Skyler and Marie stand by their men—until the men don't like it so much

By Melissa Maerz
Updated August 01, 2011 at 06:00 AM EDT
Ursula Coyote/AMC

Breaking Bad

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A man’s gotta do what a man’s gotta do—but a woman’s gotta do it better. So we learned this week, as Skyler out-maneuvered Walt in the Great Car Wash Swindle of 2011, and Marie crumbled under the pressure to play the good wife. Between Jesse’s breakdown, Hank’s powerlessness, and Walt’s uneasiness over Skyler’s scheming, it was an episode that asked some big questions: What does it mean to be a strong man? How does a man’s strength affect his wife? And what sane person could ever mistake Fritos for Cheetos?

For many of the guys on Breaking Bad, masculinity has always been inextricable from work. Hank and Walt both seem to believe what Gus said last season: “A man provides, and he does it even when he’s not appreciated, or respected or even loved. He simply bears up and he does it. Because he’s a man.” When that episode aired—at the height of what economists were calling “the mancession,” a time when men were being disproportionately laid off and women outnumbered them in the work place for the first time in history—that quote tapped into a very of-the-moment anxiety: If Walt and Hank couldn’t provide for their wives, what kind of men were they?

But since Walt started dropping more than $300 on Winston Churchill’s favorite champagne, it’s probably been safe to say that he’s not worried about paying the bills. Lately, he’s been more motivated by power. And now that Gus has the upper hand at work, installing cameras in the meth lab and manipulating his employees, Walt’s even more invested in keeping the upper hand at home. Which might be why he was so outraged when Skyler told him that his car wash boss Bogdan said “Something along the lines of, you weren’t man enough to face him yourself, and that you had to send your woman to do your business for you.” Ouch.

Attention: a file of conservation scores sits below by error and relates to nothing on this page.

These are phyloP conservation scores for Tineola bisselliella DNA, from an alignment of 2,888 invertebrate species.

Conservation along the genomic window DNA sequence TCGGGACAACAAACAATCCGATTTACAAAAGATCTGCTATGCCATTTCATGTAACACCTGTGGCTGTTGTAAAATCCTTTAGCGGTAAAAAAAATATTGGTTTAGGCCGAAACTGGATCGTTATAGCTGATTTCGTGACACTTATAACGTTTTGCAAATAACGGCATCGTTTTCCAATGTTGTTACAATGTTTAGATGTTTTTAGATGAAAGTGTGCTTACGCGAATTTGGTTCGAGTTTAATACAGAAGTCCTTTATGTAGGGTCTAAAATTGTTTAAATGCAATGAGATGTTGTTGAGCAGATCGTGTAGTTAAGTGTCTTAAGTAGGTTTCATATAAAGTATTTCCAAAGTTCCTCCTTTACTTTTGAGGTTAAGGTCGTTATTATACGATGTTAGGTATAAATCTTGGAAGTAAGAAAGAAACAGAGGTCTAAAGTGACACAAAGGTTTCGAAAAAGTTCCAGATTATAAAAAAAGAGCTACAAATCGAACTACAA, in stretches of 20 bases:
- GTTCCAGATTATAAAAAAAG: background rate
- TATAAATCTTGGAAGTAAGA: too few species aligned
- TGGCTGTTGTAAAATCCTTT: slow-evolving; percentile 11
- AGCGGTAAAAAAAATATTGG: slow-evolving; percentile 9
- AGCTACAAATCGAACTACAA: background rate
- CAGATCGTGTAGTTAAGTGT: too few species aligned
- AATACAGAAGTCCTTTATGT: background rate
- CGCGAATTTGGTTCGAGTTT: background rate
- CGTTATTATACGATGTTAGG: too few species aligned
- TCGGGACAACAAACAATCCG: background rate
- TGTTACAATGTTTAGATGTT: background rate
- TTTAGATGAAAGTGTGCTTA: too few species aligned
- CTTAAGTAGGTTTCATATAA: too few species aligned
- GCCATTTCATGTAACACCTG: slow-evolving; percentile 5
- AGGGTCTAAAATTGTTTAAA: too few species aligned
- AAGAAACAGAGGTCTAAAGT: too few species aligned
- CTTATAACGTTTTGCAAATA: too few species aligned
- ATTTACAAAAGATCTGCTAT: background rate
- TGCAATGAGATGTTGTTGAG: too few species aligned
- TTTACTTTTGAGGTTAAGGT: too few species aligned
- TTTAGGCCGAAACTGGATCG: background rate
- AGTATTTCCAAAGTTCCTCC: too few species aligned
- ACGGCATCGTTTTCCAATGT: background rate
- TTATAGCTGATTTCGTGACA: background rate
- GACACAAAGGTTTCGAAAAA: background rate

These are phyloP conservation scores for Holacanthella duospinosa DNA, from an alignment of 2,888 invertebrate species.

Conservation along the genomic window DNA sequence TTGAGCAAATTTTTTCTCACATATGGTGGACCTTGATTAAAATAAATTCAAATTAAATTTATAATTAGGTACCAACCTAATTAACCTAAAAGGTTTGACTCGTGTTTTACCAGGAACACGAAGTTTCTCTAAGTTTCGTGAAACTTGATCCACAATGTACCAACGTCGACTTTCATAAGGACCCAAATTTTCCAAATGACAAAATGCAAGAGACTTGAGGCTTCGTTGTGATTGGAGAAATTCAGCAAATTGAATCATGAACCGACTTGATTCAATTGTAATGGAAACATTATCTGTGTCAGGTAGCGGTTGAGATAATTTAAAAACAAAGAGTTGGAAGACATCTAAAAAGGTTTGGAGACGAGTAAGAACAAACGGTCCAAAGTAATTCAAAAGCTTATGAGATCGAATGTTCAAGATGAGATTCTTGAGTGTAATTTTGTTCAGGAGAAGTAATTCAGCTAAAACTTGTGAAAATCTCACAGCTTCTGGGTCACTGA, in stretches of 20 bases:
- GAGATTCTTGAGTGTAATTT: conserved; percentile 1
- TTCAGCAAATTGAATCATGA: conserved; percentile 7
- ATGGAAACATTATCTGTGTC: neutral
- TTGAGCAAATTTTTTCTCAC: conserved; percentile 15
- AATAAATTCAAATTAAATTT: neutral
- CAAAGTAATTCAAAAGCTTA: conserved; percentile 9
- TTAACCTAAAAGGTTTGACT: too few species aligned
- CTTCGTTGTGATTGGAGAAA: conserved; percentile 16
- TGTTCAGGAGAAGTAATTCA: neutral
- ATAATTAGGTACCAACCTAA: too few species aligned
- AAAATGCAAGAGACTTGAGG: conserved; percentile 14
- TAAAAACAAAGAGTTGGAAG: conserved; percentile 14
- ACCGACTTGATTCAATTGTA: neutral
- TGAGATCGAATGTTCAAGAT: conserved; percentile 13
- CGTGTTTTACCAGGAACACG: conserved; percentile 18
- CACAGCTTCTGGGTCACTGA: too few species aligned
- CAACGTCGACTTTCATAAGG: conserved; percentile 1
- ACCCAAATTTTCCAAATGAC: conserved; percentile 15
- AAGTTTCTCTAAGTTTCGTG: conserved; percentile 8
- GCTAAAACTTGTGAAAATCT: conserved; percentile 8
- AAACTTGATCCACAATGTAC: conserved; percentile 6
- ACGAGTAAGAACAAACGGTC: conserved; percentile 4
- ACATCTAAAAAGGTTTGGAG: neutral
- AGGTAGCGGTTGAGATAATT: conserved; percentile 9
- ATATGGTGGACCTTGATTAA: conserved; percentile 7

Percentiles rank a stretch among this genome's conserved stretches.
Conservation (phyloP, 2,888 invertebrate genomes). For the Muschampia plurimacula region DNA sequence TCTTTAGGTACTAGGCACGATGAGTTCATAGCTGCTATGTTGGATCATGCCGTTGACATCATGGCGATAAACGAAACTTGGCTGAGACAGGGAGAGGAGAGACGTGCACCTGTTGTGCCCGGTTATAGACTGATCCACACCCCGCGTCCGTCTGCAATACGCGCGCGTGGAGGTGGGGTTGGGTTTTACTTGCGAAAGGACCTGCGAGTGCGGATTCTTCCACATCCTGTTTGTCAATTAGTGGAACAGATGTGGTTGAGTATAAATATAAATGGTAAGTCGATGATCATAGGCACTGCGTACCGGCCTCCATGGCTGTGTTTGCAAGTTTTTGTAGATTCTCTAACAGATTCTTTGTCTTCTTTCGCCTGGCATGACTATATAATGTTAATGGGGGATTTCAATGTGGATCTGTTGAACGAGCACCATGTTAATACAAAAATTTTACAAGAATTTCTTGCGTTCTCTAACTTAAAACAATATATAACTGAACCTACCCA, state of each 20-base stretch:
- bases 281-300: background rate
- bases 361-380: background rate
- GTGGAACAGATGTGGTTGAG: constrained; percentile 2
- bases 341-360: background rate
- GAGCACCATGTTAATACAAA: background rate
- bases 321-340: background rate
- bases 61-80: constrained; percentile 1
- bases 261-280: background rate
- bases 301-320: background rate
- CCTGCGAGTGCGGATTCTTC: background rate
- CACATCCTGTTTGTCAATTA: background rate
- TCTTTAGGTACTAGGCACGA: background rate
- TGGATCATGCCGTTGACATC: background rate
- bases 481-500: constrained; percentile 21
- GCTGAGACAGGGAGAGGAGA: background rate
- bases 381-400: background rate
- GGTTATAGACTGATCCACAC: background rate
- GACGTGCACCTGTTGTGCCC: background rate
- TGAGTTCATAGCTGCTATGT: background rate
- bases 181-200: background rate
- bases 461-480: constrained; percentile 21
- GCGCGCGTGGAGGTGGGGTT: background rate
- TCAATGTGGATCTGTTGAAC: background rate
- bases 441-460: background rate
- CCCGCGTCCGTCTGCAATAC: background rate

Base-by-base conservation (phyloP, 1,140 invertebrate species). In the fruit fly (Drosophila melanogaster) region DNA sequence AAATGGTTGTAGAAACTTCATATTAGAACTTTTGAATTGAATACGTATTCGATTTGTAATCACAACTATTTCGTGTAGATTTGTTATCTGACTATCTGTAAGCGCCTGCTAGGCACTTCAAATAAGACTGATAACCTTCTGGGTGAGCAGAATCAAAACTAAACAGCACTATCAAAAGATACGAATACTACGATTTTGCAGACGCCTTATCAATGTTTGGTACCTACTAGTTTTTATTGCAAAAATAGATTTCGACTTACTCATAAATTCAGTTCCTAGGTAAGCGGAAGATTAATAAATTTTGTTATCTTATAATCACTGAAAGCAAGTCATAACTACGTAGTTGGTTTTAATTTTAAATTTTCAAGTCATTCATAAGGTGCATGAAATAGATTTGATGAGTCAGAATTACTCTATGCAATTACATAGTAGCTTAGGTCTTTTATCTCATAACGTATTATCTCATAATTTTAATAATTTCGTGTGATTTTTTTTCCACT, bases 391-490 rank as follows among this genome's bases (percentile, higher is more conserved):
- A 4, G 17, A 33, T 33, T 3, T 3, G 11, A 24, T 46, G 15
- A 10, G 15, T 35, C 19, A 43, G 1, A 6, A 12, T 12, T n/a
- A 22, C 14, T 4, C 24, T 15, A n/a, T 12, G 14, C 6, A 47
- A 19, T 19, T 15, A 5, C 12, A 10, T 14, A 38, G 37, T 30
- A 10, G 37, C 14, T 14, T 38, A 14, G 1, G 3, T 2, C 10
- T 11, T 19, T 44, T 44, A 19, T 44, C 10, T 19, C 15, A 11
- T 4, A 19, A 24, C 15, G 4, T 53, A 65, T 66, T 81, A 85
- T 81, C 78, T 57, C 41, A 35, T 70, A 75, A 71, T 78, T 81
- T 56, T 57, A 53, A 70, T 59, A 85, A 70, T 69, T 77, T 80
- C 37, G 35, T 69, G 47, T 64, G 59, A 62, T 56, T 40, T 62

Apparently, Skyler’s threatening to some people—and Bogdan and Walt aren’t the only ones. Some Breaking Bad viewers loathe her so much, they’ve created “The Official I Hate Skyler White” group on Facebook. When a blogger tried to defend Skyler earlier this year, one commenter went on the attack. “This character will either remind you of the overbearing, controlling girlfriend you were glad to be rid of or the overbearing, controlling wife who you never had the balls to say ‘f— this’ to,” he wrote. “I think if you, as a woman, can’t understand where the men who hate this character are coming from, you’re probably one of these busy body bitches yourself.” Who us?

We’re kind of amazed that Skyler’s character has been deemed so unforgivable. Walt’s out there dissolving corpses in acid and landing his brother-in-law in permanent bed rest, and we’re still rooting for him.

NEXT: What’s up with Marie’s shoplifting?

So, on behalf of busybody bitches everywhere, we’d like to say how satisfying it was to see Skyler stick up for herself this week. We loved how she rejected Saul’s condescending suggestion of having her run a nail salon. (“For the lady of the house, how ‘bout lifetime supply of French manicures and enzyme peels? Go ahead pinch yourself.”) Sure, she kind of enjoyed emasculating Bogdan, low-balling him just to hurt his pride, and letting the phone ring multiple times before she picked up, but if she did it to defend herself, she also did it to defend Walt. “You were rude to me and disrespectful to my husband,” he told him, right after rudely and disrespectfully cheating him out of his business. We suspect our little Carmela Soprano is quickly turning into Tony.